Homepage 'de Luikerwaal' Magic Lanterns, manufactured by
James W. Queen & Co.
James W. Queen & Co. were American manufacturers of among other things optical goods, magic lanterns and slides. Initially James was an employee of McAllister & Son but in 1853 he formed a small business in optical and philosophical apparatus in Philadelphia. In 1859 he joined with Samuel L. Fox, and after Queen's retirement in 1870 Fox continued the business under the title of James W. Queen & Co. It continued under this name until 1893, when it was incorporated as Queen & Co. For a number of years there was a branch office in New York City. In 1912 the company was reorganized as the Queen-Gray Co. by John G. Gray and continued as such until Gray's death in 1925, after which it became the Gray Instrument Company. Queens self-condensing gas cylinders, awarded with a medal from the Franklin Institute in 1874, hastened the replacement of gas bags with safer and more compact metal gas cylinders.

From the Scientific American, April 28, 1888:

 ..... In time the business became so large that it was found necessary to arrange the different branches under different departments, with a competent man at the head of each department.
There are at present six departments, arranged under the following heads: physical and chemical, engineering, ophthalmic, microscopical, the magic lantern department, and the photographic department. The headquarters of these departments are at 924 Chestnut Street, Philadelphia, at the site occupied originally by Mr. Queen. But, the business having enormously outgrown the building, some departments were obliged to seek quarters for apparatus in other buildings in the vicinity of the main offices of the establishment.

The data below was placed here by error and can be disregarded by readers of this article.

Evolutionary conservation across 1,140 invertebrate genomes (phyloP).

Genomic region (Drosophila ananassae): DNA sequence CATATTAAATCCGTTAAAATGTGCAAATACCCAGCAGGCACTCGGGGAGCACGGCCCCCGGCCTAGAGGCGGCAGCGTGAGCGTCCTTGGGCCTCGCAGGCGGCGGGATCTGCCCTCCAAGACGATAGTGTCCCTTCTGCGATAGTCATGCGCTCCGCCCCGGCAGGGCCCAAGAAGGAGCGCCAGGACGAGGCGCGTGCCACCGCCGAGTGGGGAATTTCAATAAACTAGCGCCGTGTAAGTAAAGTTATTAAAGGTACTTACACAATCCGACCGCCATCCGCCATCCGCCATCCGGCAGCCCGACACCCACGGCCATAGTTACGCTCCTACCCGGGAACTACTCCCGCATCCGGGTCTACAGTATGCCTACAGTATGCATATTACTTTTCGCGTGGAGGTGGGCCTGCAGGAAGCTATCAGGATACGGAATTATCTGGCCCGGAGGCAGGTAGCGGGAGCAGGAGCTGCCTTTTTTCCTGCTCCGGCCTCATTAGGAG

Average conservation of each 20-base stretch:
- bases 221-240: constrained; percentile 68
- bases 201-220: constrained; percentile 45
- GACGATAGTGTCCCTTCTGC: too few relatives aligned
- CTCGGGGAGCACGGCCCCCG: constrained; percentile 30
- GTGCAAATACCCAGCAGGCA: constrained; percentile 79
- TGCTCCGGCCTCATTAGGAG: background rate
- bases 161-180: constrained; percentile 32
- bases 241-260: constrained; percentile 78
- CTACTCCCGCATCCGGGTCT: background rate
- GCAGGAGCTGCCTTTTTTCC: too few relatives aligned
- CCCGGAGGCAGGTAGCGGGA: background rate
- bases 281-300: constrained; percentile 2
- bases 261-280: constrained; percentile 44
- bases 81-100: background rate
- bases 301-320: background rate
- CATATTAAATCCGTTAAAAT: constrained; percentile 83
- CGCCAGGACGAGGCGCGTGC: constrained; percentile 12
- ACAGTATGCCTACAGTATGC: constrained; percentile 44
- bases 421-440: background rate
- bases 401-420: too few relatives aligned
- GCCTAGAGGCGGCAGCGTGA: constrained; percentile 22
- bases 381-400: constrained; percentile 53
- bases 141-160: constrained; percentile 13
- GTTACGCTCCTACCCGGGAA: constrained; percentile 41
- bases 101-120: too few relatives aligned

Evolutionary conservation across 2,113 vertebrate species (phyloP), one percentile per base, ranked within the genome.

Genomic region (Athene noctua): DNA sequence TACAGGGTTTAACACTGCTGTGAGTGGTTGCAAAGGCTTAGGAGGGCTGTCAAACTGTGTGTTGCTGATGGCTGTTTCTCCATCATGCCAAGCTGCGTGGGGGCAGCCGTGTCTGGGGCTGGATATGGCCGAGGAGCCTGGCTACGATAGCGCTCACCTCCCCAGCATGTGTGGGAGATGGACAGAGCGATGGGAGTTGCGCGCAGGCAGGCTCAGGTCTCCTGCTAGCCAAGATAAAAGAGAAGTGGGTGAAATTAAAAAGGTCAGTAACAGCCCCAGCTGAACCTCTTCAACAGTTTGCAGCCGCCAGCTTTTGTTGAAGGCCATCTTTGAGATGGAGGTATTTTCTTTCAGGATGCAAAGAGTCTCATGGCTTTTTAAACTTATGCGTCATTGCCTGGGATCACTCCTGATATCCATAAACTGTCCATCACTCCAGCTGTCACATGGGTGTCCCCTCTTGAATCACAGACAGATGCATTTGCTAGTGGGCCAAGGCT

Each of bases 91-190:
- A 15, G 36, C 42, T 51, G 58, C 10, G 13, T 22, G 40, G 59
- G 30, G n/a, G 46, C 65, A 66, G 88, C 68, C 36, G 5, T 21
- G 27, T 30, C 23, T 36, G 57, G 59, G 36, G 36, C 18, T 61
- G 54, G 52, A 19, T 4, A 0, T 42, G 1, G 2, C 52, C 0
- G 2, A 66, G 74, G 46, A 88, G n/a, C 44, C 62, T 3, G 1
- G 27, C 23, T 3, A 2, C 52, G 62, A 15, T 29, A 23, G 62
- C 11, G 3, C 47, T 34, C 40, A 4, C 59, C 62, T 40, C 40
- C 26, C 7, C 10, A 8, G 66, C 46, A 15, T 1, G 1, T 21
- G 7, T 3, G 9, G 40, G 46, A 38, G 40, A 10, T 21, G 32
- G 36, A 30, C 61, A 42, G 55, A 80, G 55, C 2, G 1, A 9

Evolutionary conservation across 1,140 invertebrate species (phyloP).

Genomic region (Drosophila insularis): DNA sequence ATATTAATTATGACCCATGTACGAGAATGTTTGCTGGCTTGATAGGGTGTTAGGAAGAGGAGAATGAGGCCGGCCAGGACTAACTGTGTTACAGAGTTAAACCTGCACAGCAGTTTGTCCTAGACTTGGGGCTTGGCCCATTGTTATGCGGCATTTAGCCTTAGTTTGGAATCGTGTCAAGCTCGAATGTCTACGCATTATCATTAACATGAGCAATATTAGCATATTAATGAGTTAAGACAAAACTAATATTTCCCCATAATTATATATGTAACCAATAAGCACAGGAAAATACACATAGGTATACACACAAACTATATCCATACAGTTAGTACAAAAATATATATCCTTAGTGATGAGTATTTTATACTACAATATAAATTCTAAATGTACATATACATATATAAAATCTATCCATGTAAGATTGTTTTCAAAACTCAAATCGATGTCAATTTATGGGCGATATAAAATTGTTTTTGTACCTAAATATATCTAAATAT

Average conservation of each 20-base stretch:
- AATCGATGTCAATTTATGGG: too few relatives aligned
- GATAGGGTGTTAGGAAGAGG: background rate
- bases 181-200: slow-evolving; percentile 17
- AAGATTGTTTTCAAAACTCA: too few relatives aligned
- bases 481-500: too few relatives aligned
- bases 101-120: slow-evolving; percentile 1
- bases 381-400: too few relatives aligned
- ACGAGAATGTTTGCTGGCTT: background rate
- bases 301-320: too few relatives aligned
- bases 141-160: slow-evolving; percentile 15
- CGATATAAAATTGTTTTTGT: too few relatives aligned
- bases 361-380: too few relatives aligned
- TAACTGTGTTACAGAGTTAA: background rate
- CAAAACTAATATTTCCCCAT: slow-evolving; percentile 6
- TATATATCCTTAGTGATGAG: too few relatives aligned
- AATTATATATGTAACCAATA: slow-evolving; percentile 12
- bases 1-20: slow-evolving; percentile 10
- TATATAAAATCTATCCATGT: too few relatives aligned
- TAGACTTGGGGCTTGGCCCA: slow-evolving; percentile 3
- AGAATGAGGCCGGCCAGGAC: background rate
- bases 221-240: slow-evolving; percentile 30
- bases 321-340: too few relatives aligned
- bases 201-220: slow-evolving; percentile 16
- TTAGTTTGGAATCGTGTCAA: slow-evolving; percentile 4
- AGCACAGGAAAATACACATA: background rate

..... In the department known as No. 5 may be found astronomical instruments and apparatus for projection. ....  In the branch devoted to projection there are various forms of lanterns which are under the names of sciopticons, stereopticons, college lanterns, for entertainment as well as for instruction. Some of these lanterns are provided with powerful petroleum lamps of new design, which compare favourably with other illuminators. As might be expected in an establishment like this, a large stock of pictures for use with the lanterns, embracing educational views, diagrams, and pictures of various physical apparatus are kept on hand.
This magic lantern bears beautiful ornaments at the sides of the lamp house, which is characteristic for the lanterns from Queen.

The Lantern is approximately 19" long by 11" high by 6" wide (48 x 28 x 15 cm). The trade mark at the backdoor shows an eagle and the text "Queen & Co., Opticians, Philadelphia".
An almost identical magic lantern from Queen & Co. with the accompanying two-pits burner.
Magnificent, French-polished mahogany magic lantern complete from the limelight burner to the very special alignment stand with its graceful, fluted columns.
Rather simple magic lantern from James Queen. The wood base itself is 14 and 1/2 inches long (37 cm), and from the back of the base to the tip of the lens it is almost 18 inches (46 cm) long. It is almost 7 inches (18 cm) wide and is 18 and 1/2 inches (47 cm) to the top of the chimney.


Like the magic lantern on top this splendid lantern has also especially nice decorative cartouches with a central Rose cast in the sides, and the brass Queen & Co. Opticians Phila. medal with very nicely detailed Eagle logo on the back.
Overall length of the magic lantern is c. 17" (43 cm).


James W. Queen & Co. magic lantern with original tin kerosene burner and wooden storage box.
The box is 17 1/2" long, 10 3/4" tall and 6 1/2" wide (c. 44.5 x 27.5 x 16.5 cm). The top lid slides open and close. The magic lantern itself is 15 3/4" long, 9 1/4" tall and 5" wide (c. 40 x 23.5 x 12.5 cm). It has a hinged door with the gold metal medallion that reads Queen & Co. Opticians, Philadelphia, and an Eagle. The tin kerosene burner is 6 1/2" long, 7" tall and 3 1/2" wide (c. 16.5 x 17.75 x 9 cm).


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Last update: 23-05-2021.
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